I’m having a lot of fun post-Ironman racing—Geoff and I are up on Vancouver Island.  I’ve managed to eat my weight in pasta, pizza and cookies. Traditionally, for 5 days after an Ironman race, my stomach is fair game for All Food Beige and Brown.  My libations seem to be the same color (coffee and beer).   I’ll be reeling it in toward the end of the week, but for now, I’m enjoying the stuff that I usually stay away from.  I’ve consumed three plates of pasta during the last 24 hours. My only workout this week consisted of riding the E-assist (electric bike) around the Valley Trail in Whistler for about an hour on Tuesday.  If massages, mineral baths, watching moto-cross and facials count, then my workout tally is considerably higher.  Kurt?  Workout feedback?

Epsom salt foot bath pre deep tissue massage at Ziva in Courtenay

Yesterday, we ate at a great restaurant in Courtenay called Atlas Cafe.  Atlas’s menu is global.  “Global” menus can be tricky. The chef must be able to finesse “fusion” over “confusion” cuisine.  I mean, who wants “Southwestern Pot Stickers with Truffled Pesto Cream Sauce Drizzle, Sweet Pea Foam and Rhubarb Gastrique” anyway?  Okay, that’s a little overkill.  I’ve never seen that item on a menu.  But I did see something close to that at a Chili’s restaurant one time (WTF was I doing at Chili’s?).  Anyhoo, Atlas gets it right.  Me being on a pasta kick, I ordered my favorite pasta of all time, Pasta Puttanesca.  Sauce Puttanesca translates to “sauce of the whores”. Cool……Hooker Sauce……I’m in.

A Rich Belgium Chocolate Soy Mocha from Hot Chocolate in Courtenay, BC. I asked for Soy but then she doused it with whipped cream. Hmmmmmmm……..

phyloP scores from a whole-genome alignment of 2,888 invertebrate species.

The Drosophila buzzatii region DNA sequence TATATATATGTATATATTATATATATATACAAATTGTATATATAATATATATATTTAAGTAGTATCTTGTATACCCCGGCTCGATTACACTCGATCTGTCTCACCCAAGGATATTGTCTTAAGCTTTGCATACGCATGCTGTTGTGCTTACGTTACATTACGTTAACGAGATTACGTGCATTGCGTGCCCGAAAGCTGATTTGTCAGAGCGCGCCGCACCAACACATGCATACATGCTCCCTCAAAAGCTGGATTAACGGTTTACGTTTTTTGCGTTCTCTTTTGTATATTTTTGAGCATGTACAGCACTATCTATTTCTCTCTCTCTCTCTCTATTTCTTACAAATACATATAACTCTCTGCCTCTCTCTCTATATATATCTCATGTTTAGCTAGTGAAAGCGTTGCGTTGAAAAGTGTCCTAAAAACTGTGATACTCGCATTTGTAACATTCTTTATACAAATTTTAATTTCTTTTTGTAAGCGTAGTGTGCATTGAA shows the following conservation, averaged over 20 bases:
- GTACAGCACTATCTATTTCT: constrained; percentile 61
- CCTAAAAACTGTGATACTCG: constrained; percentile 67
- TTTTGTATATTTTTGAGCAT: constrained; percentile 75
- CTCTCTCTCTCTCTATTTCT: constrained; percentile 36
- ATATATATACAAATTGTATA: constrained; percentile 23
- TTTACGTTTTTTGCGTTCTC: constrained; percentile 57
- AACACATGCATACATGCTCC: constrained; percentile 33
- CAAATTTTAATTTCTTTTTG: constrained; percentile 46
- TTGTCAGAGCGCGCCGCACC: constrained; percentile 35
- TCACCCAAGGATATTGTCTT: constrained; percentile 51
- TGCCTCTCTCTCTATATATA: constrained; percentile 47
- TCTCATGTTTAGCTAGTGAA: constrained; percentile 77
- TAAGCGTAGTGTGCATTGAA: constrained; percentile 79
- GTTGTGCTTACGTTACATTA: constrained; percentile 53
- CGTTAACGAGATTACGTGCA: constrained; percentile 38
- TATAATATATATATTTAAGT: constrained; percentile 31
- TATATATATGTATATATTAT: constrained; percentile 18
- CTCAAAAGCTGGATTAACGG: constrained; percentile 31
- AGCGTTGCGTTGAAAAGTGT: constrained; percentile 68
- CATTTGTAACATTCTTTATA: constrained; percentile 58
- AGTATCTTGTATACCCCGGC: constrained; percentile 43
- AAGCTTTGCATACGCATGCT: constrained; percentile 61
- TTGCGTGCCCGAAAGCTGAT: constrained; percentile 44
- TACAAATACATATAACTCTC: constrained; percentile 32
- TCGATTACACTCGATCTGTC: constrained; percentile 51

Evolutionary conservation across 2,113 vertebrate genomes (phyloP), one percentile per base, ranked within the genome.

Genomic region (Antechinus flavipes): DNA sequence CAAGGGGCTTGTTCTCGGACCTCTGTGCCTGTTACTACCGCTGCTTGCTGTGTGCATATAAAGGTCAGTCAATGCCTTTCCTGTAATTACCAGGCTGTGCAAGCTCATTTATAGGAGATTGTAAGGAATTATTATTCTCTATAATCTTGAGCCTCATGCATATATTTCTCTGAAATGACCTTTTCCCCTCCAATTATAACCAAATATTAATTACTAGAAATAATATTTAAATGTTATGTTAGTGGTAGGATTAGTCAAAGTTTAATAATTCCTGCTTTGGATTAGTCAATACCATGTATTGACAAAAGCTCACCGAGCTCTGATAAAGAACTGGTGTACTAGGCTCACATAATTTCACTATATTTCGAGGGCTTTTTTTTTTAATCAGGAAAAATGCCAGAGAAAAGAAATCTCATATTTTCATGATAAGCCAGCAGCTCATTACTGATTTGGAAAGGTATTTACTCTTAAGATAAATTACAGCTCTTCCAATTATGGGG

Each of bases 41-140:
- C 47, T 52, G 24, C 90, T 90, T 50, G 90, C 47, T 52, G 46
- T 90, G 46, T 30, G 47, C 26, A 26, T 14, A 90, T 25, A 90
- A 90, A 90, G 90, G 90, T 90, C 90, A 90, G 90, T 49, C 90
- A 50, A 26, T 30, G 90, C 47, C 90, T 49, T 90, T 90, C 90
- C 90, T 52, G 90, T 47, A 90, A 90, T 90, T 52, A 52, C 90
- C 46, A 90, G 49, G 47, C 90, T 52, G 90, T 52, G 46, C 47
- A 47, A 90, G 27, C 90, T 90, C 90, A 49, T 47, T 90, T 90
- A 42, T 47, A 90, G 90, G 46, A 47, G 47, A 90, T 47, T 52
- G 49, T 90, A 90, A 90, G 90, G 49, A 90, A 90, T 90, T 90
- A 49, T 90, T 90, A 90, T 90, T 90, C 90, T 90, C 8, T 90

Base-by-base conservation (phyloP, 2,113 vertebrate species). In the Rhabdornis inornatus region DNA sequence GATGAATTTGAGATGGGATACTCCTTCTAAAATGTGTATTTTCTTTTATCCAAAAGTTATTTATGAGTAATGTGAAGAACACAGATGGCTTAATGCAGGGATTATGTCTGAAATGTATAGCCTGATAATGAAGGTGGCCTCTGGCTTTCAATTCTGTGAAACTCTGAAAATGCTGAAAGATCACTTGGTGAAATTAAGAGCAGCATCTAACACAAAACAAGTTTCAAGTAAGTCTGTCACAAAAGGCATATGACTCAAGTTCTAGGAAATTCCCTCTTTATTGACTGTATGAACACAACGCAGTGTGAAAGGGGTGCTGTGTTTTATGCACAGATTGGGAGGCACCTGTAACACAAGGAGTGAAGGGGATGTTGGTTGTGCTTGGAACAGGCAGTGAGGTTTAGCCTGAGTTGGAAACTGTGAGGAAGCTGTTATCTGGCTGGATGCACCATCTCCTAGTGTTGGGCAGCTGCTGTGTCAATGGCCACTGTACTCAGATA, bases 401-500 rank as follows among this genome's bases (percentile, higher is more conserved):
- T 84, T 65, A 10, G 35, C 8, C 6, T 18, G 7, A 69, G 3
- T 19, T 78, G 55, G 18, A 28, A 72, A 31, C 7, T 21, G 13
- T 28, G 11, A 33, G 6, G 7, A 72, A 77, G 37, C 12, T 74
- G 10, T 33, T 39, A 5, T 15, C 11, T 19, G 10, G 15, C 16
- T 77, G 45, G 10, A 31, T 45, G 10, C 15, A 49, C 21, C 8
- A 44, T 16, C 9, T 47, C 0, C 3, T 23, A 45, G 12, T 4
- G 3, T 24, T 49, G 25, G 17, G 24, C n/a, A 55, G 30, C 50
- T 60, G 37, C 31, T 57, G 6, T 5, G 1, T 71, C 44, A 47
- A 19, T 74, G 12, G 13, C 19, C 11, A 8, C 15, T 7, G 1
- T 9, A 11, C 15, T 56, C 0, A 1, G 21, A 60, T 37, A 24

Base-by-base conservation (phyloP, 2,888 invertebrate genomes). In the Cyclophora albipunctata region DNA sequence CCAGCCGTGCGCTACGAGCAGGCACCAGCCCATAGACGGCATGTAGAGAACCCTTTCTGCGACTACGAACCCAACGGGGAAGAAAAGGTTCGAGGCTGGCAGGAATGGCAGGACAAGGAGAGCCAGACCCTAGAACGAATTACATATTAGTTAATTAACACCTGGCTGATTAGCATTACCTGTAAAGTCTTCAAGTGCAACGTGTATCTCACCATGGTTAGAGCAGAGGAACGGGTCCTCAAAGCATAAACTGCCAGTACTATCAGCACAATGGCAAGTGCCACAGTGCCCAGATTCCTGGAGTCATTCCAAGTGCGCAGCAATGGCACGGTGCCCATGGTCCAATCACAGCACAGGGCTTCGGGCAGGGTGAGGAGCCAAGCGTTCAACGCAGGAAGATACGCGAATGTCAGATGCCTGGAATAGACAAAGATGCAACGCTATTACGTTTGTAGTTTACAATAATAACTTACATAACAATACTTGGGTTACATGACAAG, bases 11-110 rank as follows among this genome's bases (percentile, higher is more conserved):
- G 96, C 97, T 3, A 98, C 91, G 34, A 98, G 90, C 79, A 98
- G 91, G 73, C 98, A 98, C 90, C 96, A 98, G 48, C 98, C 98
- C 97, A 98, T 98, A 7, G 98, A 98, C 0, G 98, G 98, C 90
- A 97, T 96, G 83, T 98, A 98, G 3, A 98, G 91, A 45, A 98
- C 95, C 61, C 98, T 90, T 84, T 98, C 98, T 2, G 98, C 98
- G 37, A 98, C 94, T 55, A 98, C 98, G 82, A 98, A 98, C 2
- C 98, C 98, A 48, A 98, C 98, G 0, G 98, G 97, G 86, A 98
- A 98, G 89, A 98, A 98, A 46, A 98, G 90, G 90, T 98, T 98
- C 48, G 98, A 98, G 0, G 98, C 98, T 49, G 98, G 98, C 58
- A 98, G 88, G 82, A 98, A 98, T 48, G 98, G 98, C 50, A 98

So where did this sauce, fragrant with garlic and redolent of piquant capers, briny olives and salty anchovies, get its name? There are a few tales out there.  One is that the ladies of the evening of Naples used to whip together this fragrant sauce in order to entice potential, um, paramours to their house of “ill repute” with its tantalizing smell.  Another is that, in the evenings after dinner, the properly married women of southern Italy used to throw it out their windows and onto the heads of the local “working girls” and shout “Puttana, Puttana!” at them (literally, “whore, whore”).  Finally, there is the story of an Italian restaurateur in Syracuse back in the early 60’s who was asked by some late night patrons to make a special sauce for them.  He replied that he only had “garbage” or “puttana” on hand–4 tomatoes, garlic, olive oil and anchovies.  He subsequently made the sauce and the guests loved it.  It then became a menu staple.

Pasta Puttanesca–you can replace cheese with a little bit of ground walnuts mixed with nutritional yeast.

As I mentioned a few blogs ago, I’m not a perfect vegan.  However, I think that one of the components of this classic sauce, anchovy, can be replaced with a little tamarind paste or miso in order to achieve the same umami (vegan-style) for which sauce Puttanesca is known.   You could use either one or the other but I like the flavor of both.   I’m going to be enjoying this over zucchini noodles next week and my days of inhaling carb-y, white pasta are coming to a halt.

Vegan Pasta Puttanesca Sauce

  • 1 Tbsp Olive Oil
  • ½ Medium Onion, finely diced (about ½ Cup Onion)
  • 4-8 cloves garlic, minced
  • 2 Tbsp Water or White Wine
  • 1 tsp Tamarind Paste
  • 2 tsp Red or Brown Miso Paste
  • 1 each 15 ounce Can Diced Tomatoes or 3 Cups Fresh Tomatoes, cut into 1/2″ pieces
  • ¼ – ½ tsp Red Chili Flakes
  • 2 tsp Capers, roughly chopped
  • ¼ cup pitted Kalamata Olives, roughly chopped
  • 1 tsp Lemon Zest
  • 2 Tbsp Italian (flat leaf) Parsley, chopped
  • Freshly cracked Pepper to taste

Method

  • In large saucepan, heat olive oil
  • Add Onion and cook over medium heat just until lightly browned (about 3-5 minutes)
  • Add Garlic and cook 1 minute
  • Add Wine or Water to stop the cooking process (so that the garlic does not burn)
  • Add the rest of the ingredients except the Parsley and Black Pepper
  • Cook over medium heat, stirring frequently, for 5 minutes
  • Reduce heat to low and cook another 20 minutes
  • Remove from heat and serve over pasta or zucchini noodles

Note:  This sauce tastes better made at least a day in advance as the flavors integrate fully over that time.  It also freezes beautifully.

For everyone who raced this past Ironman this past Sunday, I hope that you are enjoying a few days of living outside the athlete box.